The NFC East reached an embarrassing low Thursday night. The once-proud division was left with all its teams below .500 as the Dallas Cowboys made their latest contribution to the losing-fest with a 31-24 defeat to the Chicago Bears at Soldier Field.

Beleaguered Bears quarterback Mitchell Trubisky had a big night, with three touchdown passes and a touchdown run, to add to Dallas’s woes. The division-leading but downward-spiraling Cowboys had their losing streak extended to three games. Their record dropped to 6-7 but they remain a half-game ahead of the second-place Philadelphia Eagles, who are 5-7. The two teams play Dec. 22 in Philadelphia.

“It’s leveled out here,” Cowboys owner Jerry Jones told reporters after the game. “It’s losing, losing, losing. So I’m not trying to be funny here. But the point is that we’ve got to win a football game. I don’t care what the standings are, what the numbers are.”

Someone must win an ever-more-pitiable division in which even the lowly Washington Redskins, at 3-9, are not completely out of it. And not only that; the NFC East winner will host a first-round playoff game, most likely against the loser of the NFC West duel between the Seattle Seahawks and San Francisco 49ers, a pair of 10-2 teams.

“Are you asking me if I would take the division, go to the playoffs if we got it, on any basis? The answer is yes,” Jones said. “Absolutely, yes. ... Your goal, the first goal, is to get to the playoffs.”

There have been two NFL division winners with losing records in a 16-game season. The Seahawks won the NFC West at 7-9 in 2010 and the Carolina Panthers won the NFC South at 7-8-1 in 2014. Two other teams made the playoffs with losing records in a strike-shortened season in 1982.

“The talk is over,” former Cowboys quarterback Troy Aikman said on the postgame portion of the Fox broadcast, “and it has been for a while.”

Aikman’s former teammate and fellow Hall of Famer, former Cowboys wide receiver Michael Irvin, said on the NFL Network’s postgame show: “It’s just bad right now. That team is just playing bad.”

Irvin said it might be time to for Jones to fire Jason Garrett as the Cowboys’ coach.

“I don’t know how you continue down this road,” Irvin said, “with what you’ve seen on this field this last two games.”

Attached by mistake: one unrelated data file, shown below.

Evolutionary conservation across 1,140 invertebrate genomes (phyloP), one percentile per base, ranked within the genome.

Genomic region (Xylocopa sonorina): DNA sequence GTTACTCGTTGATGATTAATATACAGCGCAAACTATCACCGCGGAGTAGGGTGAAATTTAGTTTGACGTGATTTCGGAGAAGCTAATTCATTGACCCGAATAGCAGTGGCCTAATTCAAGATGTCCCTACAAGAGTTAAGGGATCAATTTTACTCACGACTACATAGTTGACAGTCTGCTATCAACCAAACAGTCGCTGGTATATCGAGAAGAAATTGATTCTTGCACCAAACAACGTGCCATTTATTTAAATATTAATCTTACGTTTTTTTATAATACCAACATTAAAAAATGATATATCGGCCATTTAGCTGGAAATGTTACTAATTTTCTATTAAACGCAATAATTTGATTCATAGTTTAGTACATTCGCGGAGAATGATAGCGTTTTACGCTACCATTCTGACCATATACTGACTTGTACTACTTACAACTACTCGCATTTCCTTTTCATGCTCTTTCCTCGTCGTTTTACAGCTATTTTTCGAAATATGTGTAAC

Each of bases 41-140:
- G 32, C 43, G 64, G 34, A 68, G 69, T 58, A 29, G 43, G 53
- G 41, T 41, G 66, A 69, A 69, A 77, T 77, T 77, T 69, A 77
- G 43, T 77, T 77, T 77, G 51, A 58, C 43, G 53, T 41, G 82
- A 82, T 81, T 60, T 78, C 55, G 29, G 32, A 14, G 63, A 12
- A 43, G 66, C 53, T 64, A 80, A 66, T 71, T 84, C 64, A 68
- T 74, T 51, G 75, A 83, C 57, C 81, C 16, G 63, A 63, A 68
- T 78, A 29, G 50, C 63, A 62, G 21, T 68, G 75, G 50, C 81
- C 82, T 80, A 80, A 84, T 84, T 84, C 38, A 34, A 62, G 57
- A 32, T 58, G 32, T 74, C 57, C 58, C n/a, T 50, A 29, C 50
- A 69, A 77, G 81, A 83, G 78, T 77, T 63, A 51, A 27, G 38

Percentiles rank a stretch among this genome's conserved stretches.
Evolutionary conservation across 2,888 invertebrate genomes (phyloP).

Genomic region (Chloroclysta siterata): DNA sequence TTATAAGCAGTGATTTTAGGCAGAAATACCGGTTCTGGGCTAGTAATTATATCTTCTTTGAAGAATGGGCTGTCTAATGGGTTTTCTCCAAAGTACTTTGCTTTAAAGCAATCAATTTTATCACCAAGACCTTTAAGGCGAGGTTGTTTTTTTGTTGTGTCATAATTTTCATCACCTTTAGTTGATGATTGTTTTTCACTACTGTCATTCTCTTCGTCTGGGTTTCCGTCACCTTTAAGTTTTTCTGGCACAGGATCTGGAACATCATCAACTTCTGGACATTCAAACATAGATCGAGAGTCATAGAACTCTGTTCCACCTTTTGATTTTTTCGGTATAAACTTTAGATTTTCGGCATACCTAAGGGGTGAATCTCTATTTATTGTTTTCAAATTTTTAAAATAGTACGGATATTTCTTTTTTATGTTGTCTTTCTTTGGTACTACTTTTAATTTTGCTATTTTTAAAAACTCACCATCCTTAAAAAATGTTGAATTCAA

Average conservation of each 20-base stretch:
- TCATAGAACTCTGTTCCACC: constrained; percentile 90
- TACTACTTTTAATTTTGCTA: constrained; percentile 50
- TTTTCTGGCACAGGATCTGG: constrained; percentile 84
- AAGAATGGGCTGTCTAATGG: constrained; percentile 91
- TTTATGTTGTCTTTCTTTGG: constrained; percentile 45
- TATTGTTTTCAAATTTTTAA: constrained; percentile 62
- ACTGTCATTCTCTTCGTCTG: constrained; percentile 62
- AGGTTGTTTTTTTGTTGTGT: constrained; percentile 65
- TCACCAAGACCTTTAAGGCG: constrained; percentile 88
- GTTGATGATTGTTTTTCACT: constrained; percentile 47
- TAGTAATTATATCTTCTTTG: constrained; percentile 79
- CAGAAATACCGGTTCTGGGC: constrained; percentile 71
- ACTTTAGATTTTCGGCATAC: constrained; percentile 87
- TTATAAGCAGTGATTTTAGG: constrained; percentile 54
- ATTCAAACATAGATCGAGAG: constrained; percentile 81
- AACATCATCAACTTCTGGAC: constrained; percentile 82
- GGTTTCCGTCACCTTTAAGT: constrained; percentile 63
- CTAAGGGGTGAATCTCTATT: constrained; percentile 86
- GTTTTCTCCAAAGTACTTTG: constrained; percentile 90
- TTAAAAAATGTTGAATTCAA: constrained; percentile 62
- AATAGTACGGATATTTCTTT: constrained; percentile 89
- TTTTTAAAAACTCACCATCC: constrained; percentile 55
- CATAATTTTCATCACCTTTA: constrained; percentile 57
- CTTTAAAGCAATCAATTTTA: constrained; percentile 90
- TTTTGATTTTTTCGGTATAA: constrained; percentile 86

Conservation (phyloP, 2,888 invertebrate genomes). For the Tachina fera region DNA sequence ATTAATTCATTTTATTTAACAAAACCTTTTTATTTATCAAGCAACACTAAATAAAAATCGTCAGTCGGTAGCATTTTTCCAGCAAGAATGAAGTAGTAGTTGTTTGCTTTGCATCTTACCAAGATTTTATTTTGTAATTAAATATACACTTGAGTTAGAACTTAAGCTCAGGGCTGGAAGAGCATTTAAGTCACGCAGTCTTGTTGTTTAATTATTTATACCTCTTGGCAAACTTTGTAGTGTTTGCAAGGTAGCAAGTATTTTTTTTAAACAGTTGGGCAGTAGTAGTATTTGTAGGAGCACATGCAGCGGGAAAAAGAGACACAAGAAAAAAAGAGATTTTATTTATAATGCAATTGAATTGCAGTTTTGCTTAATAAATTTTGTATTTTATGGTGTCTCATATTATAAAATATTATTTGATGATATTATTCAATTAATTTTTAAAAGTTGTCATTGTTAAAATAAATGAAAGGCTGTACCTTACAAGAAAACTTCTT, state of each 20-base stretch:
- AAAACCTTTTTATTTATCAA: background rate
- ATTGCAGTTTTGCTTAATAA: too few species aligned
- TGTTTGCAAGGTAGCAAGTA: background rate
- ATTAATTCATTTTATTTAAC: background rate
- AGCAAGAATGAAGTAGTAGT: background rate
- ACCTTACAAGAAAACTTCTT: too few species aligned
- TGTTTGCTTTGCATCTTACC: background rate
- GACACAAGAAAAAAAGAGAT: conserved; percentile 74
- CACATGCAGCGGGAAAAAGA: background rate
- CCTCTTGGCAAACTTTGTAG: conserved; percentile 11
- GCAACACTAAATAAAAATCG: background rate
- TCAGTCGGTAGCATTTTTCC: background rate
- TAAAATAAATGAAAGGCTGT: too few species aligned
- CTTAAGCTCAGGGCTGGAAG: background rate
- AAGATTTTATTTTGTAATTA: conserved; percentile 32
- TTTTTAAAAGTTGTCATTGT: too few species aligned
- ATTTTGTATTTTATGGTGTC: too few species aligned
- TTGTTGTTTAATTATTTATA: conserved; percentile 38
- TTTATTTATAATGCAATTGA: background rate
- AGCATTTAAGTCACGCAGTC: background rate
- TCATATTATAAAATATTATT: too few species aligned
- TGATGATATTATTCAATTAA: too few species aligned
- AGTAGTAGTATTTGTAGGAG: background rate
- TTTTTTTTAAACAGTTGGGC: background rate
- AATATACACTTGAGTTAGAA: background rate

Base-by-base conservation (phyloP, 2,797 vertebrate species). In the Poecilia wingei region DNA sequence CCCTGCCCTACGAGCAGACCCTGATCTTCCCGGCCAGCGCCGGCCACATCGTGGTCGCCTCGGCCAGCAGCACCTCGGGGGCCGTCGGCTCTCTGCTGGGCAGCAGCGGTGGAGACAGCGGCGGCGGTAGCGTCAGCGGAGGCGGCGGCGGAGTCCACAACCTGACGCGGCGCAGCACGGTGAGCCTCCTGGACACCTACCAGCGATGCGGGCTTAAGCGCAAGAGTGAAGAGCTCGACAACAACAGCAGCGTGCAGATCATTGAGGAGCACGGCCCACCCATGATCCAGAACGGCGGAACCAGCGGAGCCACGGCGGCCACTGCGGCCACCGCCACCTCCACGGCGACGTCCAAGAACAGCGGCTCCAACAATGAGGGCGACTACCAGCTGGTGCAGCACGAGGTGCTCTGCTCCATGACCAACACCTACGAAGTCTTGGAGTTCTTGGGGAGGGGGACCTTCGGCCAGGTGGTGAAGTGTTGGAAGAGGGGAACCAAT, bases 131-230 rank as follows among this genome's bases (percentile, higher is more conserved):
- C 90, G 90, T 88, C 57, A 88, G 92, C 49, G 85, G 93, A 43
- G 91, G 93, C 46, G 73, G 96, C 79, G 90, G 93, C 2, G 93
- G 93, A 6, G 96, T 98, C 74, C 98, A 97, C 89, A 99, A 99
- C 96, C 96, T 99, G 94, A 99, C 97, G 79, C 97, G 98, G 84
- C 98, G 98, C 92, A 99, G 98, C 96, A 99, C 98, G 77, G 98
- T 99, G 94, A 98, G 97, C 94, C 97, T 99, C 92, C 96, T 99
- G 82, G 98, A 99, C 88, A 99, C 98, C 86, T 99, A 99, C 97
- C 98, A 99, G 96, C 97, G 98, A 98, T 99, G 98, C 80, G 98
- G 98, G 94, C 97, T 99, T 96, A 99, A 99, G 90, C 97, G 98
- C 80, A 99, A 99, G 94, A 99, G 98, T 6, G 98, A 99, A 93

The Cowboys continue to do all they can to hand away a division they should be winning handily. They began Thursday’s game with a magnificent 17-play touchdown drive against Chicago’s still-formidable defense. Then the Cowboys surrendered 24 consecutive points. It was reminiscent of their Thanksgiving defeat at home to the Buffalo Bills, in which they got an opening touchdown and then yielded 26 straight points.

Tailback Ezekiel Elliott ran for 81 yards and two touchdowns against the Bears. But quarterback Dak Prescott completed only 27 of 49 throws. He had a one-for-nine stretch of passing inaccuracy after a five-for-seven start. Prescott was seen shaking his right hand after hitting it on the shoulder of Bears linebacker Khalil Mack on his follow-through on a first-half throw. Much of his production, including a touchdown pass to wide receiver Amari Cooper, came late and proved cosmetic. Prescott finished with 334 passing yards.

Kicker Brett Maher’s field goal with eight seconds remaining got the Cowboys to within seven points, but the Bears recovered an onside kick and ran out the clock.

“We need to play better,” Garrett said at his postgame news conference. “We need to play more confidently. And unfortunately we didn’t get that done tonight.”

Elliott told reporters afterward that he was “tired as hell” of answering questions about the Cowboys’ woes.

“We just didn’t play well,” Elliott said. “We’ve just got to go out there and play better football. ... It’s not clicking. We’re not playing well. You can’t really put your finger on it. That’s the tough part.”

Maher contributed his 10th missed field goal attempt of the season, the most in the NFL, and sent a kickoff out of bounds after Elliott’s fourth-down touchdown run on the opening play of the fourth quarter got the Cowboys to within 24-14. That led to Trubisky’s rushing touchdown on an option-play keeper.

The Dallas defense had two takeaways but also missed tackles, committed costly penalties and could not stop Trubisky, who had his second straight game with three touchdown passes. Two of them went to wide receiver Allen Robinson, including one just before halftime on which Robinson was awarded a catch when he and Cowboys linebacker Jaylon Smith had simultaneous possession of the football in the end zone. Trubisky added a second-half touchdown throw to wideout Anthony Miller as the Bears upped their record to 7-6 with their third straight win.

“We continue to believe,” Trubisky told Fox after the game. “And I think that’s why we’re playing the way we are right now.”

The Cowboys, at this point, can only dream of such prosperity. Jones tried putting Garrett, his 10th-year coach, on notice following a loss at New England. That didn’t work. Jones’s next move was to follow the Thanksgiving defeat to the Bills by retaining Garrett and saying that was the only hope for the Cowboys to produce a storybook ending to their season and reach the Super Bowl. Jones said this week that Garrett will be coaching in the NFL next year, without specifying whether it will be in Dallas.

“Well, again, it shows so much for that,” Jones said Thursday night, “about effectively what wins or loses football games. That’s not what gets it done. ... They played a really fine football game tonight and they took it to us. ... I don’t care if we stay in contention all the way down until they have the playoffs. We’ve got to start showing our fans, and more importantly showing ourselves, that we can do the things to win the games.”

Jones was asked about his recent criticism of his team’s coaches.

“You may have noticed I’ve been praising them, too,” he said. “So much for words.”

What’s left for Jones to say or do?